Moses is the liberator, the infinite force deep within, an impetuous and all-powerful drive to break out from any bondage, to always transcend, to connect with that which has no bounds.
I wonder, how many of us are in chains of one sort or another? Work situations, relationship situations, health situations, financial situations? There are no limits to the things that can bind us. I might take a minute to mention that former Congressman Bob McEwen points out that when you look at the effect of taxes, working and not being allowed to keep the fruit of your labor is slavery. For those fans of Hillary and Bernie.
How could I make such a statement in the middle of talking about Pesach? Well, because Rabbi Tsvi says
Tell it in first person, in the now. Don’t say, “Long ago, the ancient Hebrews…” Say, “When we were slaves in Egypt, the perverse socio-bureaucratic system thoroughly crushed every individual’s sense of self-worth!” Everything that happened there parallels something in each of our lives. We are truly living it now. We are simply examining our own lives in the dress of ancient Egypt.
See? It’s relevant!
There is a point during the Seder where the youngest child present asks four questions. Hmm, would this present a problem? Cowgirl kitty refused to ask the right questions. No problem, Rabbi had the answer.
No children? Let an adult ask. There’s just you? You be the child, and G‑d will be the father. While you’re at it, ask Him a few other difficult questions for us all.
Oh, I’m good with this! I’m so good with this! What’s more? We’re not limited to four!
Part of the Seder is eating Matzah. My Kosher for Pesach Matzah came from Israel. I’ve been eating Matzah since last Monday night, the 10th. This is a mitzvah, a commandment. Yep, until there is another Holy Temple, this is the only mitzvah we can eat. And according to Rabbi, this is an incredibly powerful thing. An amazing thing. Matzah has been called the bread of faith or Emunah.
Emunah is when you touch that place where your soul and the essence of the Infinite Light are one. It’s a point that nothing can describe. Where there are no words, no doubts, no uncertainty, no confusion—nothing else but a magnificent oneness before which all the challenges of life vanish like a puff of vapor.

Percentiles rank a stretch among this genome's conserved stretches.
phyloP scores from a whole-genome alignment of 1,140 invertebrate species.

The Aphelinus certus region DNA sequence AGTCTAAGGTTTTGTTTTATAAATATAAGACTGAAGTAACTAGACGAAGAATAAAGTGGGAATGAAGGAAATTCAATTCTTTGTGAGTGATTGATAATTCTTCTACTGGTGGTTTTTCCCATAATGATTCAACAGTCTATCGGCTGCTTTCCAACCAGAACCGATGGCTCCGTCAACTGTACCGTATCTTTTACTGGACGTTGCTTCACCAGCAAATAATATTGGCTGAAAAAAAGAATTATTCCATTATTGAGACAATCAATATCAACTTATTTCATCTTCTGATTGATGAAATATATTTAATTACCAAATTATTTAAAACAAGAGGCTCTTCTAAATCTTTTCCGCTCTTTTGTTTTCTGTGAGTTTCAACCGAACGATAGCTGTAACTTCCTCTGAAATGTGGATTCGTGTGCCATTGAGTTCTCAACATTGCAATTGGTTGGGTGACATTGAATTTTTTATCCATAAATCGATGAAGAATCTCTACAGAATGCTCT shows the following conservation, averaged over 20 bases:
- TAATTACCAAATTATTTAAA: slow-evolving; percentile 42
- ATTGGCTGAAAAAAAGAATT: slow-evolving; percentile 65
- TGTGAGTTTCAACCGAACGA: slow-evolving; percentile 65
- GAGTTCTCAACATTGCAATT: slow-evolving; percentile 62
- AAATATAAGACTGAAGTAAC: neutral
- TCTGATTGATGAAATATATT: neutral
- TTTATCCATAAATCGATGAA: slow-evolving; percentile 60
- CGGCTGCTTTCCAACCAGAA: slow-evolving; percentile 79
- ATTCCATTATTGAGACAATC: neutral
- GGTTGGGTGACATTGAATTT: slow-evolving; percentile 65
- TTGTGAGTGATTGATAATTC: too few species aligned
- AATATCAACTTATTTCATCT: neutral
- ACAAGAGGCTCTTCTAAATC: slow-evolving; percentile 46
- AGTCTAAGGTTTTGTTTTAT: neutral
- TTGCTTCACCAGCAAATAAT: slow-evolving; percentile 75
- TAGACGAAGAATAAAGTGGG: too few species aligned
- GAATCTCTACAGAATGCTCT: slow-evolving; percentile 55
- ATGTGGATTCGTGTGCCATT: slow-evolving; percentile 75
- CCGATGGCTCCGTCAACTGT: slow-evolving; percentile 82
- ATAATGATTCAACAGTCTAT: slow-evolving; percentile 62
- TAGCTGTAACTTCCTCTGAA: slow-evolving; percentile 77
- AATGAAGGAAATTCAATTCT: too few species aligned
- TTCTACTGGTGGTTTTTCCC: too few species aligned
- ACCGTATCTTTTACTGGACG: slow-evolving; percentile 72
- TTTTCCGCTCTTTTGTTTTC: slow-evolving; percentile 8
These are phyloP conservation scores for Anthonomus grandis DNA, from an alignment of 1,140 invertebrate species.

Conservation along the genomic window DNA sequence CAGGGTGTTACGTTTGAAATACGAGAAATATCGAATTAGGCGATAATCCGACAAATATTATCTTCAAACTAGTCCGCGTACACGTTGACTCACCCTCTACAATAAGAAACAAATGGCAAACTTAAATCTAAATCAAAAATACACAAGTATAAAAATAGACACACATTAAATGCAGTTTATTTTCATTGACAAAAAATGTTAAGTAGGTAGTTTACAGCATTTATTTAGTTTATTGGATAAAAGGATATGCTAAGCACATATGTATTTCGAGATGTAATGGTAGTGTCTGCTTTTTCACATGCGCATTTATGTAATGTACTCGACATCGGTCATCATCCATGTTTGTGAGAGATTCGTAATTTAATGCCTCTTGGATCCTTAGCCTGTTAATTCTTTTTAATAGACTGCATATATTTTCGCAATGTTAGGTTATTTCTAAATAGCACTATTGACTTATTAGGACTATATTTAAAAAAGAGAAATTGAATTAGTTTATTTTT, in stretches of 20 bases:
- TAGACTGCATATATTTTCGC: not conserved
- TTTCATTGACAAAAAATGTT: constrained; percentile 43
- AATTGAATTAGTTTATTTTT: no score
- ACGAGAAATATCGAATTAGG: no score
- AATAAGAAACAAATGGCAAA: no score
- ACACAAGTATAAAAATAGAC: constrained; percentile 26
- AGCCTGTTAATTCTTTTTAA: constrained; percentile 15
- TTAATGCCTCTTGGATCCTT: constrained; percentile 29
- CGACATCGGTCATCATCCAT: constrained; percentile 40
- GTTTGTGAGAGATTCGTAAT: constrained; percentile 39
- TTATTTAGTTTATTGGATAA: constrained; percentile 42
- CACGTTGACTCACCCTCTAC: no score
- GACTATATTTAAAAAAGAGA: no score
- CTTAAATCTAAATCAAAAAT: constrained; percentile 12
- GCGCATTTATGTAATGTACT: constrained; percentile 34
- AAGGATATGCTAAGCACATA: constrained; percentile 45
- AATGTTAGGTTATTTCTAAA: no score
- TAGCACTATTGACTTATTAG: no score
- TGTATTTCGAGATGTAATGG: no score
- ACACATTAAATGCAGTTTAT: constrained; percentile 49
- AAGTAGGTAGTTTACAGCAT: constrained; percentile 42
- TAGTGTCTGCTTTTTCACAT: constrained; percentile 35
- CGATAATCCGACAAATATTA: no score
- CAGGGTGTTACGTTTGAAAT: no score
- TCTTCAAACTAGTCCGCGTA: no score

I should have ordered like a gazillion cartons (5 boxes to a carton) of this!
We too began buried in Egypt, all but losing our identity. But that furnace of oppression became for us a firing kiln, a baker’s oven, the womb from whence we were born in the month of spring. In our liberation from there, we brought our fruits of freedom to the world.
Miracles happen when Divine energy from beyond the cosmos enters within. Why did miracles happen in Egypt? Because we believed they would. Those who didn’t believe in miracles saw only plagues. To see a miracle, you need an open heart and mind, open enough to receive the Infinite. That is the opening we make when we thank G‑d for the miracle of our food.
But the greatest of barriers turned into the greatest of miracles. Not only did the sea become an ambush for the enemy, but also a path that led the children of Israel to their ultimate freedom.
So it is with every obstacle. When you’re out to do the right thing, the entire world is there to assist you—including the most formidable threats, the most impossible challenges. The bigger they are, the more impossible to traverse, the greater the miracle they will provide.
That is the true reality of everything in this world: to serve you on your mission. What is your mission? To make this world miraculous.
And obstacles are miracles waiting to happen.
So, I think we all struggle with slavery of some sort, perhaps this will give you some hope, and maybe a different perspective. The children of Israel went into Egypt as 12 different tribes, and came out a nation. These are just some of the things that really struck me this year, and I’m still chewing on some of them. Unlike the matzah which I am now loading with my leftover yummy charoset which I munch right down.
I’ll leave you with one final Pesach thought, because A) it’s a really good one, and B) it has a picture of a camel.
Got the popcorn?
Here’s a song I learned in school, I love this version. I know it’s by a group called Tractor’s Revenge, but the words are wonderful. I have it on my phone, so I sang it at the end of my Seder.
Echad Mi Yodea אחד מי יודע
It has the meanings in English, it’s wonderful!
Then there is this one, wonderful thoughts, Passover: I’m in Love with the Taste of You, this year’s Aish Pesach video.
And lastly, just for fun. Pesach Funk. “Freedom! Oh man! Gonna live my life the best way I can!” Boy can they dance!
I thought it might be interesting to take a look back at gun control through Jewish history, so I did so for a research paper a couple of years ago, but I think it is all still relevant.